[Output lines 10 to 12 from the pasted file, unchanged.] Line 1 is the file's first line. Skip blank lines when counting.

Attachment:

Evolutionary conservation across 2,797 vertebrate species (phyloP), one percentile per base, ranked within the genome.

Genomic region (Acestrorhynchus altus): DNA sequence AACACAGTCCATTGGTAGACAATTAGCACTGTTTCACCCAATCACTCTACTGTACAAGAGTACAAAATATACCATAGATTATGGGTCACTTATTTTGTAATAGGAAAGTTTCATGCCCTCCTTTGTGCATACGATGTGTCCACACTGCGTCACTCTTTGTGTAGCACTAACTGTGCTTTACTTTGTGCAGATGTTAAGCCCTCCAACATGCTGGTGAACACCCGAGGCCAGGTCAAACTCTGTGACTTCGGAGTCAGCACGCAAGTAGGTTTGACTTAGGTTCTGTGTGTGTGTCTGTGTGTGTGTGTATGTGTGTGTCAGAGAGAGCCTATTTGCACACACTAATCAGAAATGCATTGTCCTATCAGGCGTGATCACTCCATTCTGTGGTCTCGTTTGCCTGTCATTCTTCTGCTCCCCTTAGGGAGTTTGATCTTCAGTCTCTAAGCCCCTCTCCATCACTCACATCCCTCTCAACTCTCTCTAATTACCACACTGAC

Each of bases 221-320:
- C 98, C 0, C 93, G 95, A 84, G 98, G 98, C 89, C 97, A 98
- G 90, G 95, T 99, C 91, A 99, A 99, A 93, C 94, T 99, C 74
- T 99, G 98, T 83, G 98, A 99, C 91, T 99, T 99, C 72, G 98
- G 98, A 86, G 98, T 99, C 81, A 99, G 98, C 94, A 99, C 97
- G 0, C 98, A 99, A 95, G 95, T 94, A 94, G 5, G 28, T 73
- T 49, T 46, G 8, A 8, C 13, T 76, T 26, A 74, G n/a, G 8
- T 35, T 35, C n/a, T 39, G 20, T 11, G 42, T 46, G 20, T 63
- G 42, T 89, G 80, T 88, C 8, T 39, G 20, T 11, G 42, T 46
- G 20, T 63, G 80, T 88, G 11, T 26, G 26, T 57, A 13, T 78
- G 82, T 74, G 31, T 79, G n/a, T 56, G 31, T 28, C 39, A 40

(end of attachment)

- T 35, T 35, C n/a, T 39, G 20, T 11, G 42, T 46, G 20, T 63
- G 42, T 89, G 80, T 88, C 8, T 39, G 20, T 11, G 42, T 46
- G 20, T 63, G 80, T 88, G 11, T 26, G 26, T 57, A 13, T 78